- 1 twist-tie (you can also substitute a piece of wire or a piece of string). I use this to tie my cords in the middle, and so my four 60-inch cords become eight 30 inch cords.
- 1 piece of string, about 1 foot long.
Now obviously you can use any colors you want; I just used 4 different colors so that you could see the progression around the disk. I tend to use 2 or three colors, but one of these days I am going to experiment with 5 or more colors to see what happens, LOL.
I’m showing you the most basic stitch, which is what I used on most of the braids in the photo at the top of this post. You can get all kinds of looks from it, though, just by varying the materials, colors and thicknesses.
Ready? Let’s learn kumihimo!
And of course, I got my cord at The Satin Cord.
Kumihimo braiding is an ancient art form, and one that is quite beautiful. I bought supplies a few years ago, made one rope then tucked it all away. But a friend of mine who is just getting into kumihimo made me break out the supplies and start braiding again. So today’s post will be about the supplies you need if you want to try this. It’s actually pretty inexpensive, unless you’re like me and have to have silk and satin in every imaginable color (which is a whole other story).
What is Kumihimo, Anyway?
Kumihimo is the craft of braiding, and the name comes from Japan, where this really has been raised to an art form. Although other cultures also use braiding, today’s craft uses the Japanese name.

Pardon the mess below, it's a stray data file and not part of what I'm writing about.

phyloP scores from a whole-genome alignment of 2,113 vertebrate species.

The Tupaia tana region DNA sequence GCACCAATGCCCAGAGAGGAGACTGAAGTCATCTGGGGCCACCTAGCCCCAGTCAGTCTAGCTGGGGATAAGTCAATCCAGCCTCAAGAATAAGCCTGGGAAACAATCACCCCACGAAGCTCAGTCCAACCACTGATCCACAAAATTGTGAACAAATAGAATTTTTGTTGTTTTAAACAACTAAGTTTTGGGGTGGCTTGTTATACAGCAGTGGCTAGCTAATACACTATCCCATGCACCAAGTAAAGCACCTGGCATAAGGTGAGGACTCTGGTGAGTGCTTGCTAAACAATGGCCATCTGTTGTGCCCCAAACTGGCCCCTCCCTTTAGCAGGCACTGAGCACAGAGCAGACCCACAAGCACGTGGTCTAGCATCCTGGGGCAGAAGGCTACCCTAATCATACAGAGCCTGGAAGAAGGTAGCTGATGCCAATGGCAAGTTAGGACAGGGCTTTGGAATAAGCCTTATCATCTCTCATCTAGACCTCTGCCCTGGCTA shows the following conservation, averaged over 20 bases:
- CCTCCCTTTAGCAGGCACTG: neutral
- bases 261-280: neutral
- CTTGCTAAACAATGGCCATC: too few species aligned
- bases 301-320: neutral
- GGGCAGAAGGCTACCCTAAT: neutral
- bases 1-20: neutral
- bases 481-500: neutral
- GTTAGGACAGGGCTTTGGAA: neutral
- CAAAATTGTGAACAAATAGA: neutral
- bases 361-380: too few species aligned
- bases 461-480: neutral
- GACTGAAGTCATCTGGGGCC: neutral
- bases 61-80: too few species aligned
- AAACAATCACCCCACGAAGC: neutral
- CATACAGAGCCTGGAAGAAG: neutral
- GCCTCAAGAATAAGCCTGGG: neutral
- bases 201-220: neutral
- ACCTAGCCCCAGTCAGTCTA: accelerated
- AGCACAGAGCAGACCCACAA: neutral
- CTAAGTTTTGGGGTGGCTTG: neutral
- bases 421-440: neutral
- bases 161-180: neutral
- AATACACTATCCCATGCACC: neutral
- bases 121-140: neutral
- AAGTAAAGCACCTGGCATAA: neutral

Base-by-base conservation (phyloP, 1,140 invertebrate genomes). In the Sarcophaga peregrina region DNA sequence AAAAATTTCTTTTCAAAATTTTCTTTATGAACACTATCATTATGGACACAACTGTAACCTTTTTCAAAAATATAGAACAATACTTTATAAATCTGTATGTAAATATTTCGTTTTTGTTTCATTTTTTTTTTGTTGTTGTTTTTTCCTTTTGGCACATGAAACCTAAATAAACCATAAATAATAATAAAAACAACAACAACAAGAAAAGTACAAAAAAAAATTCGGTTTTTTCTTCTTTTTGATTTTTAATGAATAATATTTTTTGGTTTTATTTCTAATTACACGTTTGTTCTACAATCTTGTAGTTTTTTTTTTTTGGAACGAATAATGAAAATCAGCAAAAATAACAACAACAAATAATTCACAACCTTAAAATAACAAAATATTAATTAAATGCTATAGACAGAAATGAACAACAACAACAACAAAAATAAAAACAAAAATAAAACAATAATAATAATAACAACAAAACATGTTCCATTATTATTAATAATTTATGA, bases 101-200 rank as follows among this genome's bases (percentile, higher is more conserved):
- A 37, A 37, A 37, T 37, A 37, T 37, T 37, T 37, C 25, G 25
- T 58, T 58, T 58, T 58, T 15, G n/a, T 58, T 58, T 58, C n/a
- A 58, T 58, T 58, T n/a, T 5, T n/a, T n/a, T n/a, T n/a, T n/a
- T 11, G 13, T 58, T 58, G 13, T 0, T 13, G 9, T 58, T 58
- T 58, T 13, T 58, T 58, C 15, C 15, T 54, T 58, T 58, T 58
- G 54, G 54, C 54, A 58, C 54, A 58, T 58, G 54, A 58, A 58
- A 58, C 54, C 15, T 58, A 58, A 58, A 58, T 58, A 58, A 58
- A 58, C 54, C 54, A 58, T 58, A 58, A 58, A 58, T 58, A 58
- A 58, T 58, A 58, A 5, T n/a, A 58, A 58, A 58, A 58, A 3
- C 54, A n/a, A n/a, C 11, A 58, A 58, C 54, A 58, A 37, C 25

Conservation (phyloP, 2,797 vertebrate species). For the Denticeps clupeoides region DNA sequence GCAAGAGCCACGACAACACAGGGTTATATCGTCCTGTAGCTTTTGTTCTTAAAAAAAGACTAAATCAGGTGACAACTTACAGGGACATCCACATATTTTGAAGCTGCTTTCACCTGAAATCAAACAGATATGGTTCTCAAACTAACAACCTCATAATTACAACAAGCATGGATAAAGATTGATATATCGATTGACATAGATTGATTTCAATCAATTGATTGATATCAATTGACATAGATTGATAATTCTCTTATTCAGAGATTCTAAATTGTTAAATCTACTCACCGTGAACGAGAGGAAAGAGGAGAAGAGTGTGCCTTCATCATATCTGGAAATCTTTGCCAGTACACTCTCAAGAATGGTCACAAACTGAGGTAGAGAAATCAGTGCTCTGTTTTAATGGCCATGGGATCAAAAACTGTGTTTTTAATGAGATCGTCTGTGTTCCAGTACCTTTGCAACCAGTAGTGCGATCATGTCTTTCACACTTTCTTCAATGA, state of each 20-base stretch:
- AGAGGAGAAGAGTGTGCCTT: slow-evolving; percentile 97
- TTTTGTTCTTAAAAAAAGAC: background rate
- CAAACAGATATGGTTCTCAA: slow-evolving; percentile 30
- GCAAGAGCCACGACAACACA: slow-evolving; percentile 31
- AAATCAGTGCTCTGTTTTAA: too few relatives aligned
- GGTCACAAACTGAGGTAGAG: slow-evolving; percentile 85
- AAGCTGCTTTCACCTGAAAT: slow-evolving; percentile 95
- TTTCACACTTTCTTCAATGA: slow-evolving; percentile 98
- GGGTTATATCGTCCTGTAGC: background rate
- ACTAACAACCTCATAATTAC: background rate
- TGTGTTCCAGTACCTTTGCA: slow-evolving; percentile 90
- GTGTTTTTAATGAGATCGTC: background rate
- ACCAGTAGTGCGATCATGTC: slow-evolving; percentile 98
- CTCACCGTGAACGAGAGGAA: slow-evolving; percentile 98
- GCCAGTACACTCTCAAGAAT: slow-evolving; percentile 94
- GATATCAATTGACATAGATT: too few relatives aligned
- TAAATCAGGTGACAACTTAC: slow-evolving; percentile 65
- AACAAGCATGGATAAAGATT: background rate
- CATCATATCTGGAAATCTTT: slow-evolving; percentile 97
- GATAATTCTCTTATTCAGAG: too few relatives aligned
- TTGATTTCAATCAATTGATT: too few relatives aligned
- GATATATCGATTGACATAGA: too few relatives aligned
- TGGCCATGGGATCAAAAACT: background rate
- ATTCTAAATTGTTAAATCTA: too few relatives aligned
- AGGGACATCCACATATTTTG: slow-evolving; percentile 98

Once you have made the braided ropes, you can use them for a wide variety of purposes; however, jewelry is my focal point for this craft.
Above are 5 braids I’ve made. The one in the middle (pink and tan) I made long ago. The other four I made in maybe 3 hours. The shortest is 9 inches (the blue one, second from the right) and the longest is 19 inches – the big purple, blue and black one. I don’t know why I was thinking that the braiding took so long — it was close to instant gratification!
Kumihimo Supplies and Equipment
What do you need for this jewelry-making craft? You need at a minimum a maru dai (wood or foam), cord, thread or ribbon. If you go inexpensive, with a foam kumihimo disk and satin cord (shown to the left), you can get away with spending maybe $25 for a basic kit. I have to admit, I get a lot of my stuff off Amazon, so here are some inexpensive kumihimo kits.
If you go whole hog with a traditional maru dai, weights, bobbins and silk thread, it’ll be more like $250 to get started.
Now as to what you braid with; you’ll be using ribbon, cord or thread. It can be made from anything, although silk and satin are the most popular. In the photo at the top of the page, I used silk ribbon (the pink one to the far left and the blue one, second from the right). I used 3mm satin cord for the thick braid, and 1mm satin cord for the black and green braid, on the far right. And finally, the braid in the middle is made with cotton embroidery floss. While I do have some traditional silk, I haven’t dug into my stash yet.
I do suggest a size 0 or size 1 satin cord for your first project; it’s a whole lot easier to work with than cotton embroidery thread. It’s also pretty inexpensive. I think my next purchase will be for some size 1 satin cord (my samples used sizes 0 and 2). To the right are some silk ribbons, cotton thread and the size 2 satin cord.
Ultimately, you’ll also need some end caps or cones for your jewelry creations. These function to hide unsightly ends and attach a clasp.
I’ll be doing a basic tutorial soon, on a very simple pattern. Meanwhile, you can also find kumihimo books at Amazon (of course, I have a few). I personally buy my satin cord at The Satin Cord Store, but you can also try your local fabric or craft store. (You can get a foam kumihimo disk at either place as well.)
Well, let me get back to braiding and pick out the pattern I will demo (the hardest thing isn’t the braiding…it’s choosing the pattern and colors!). Be back later!
(It’s later now, and I have a kumihimo video tutorial for you.)
(It’s even later now, and you can check out the page on beaded kumihimo, too!)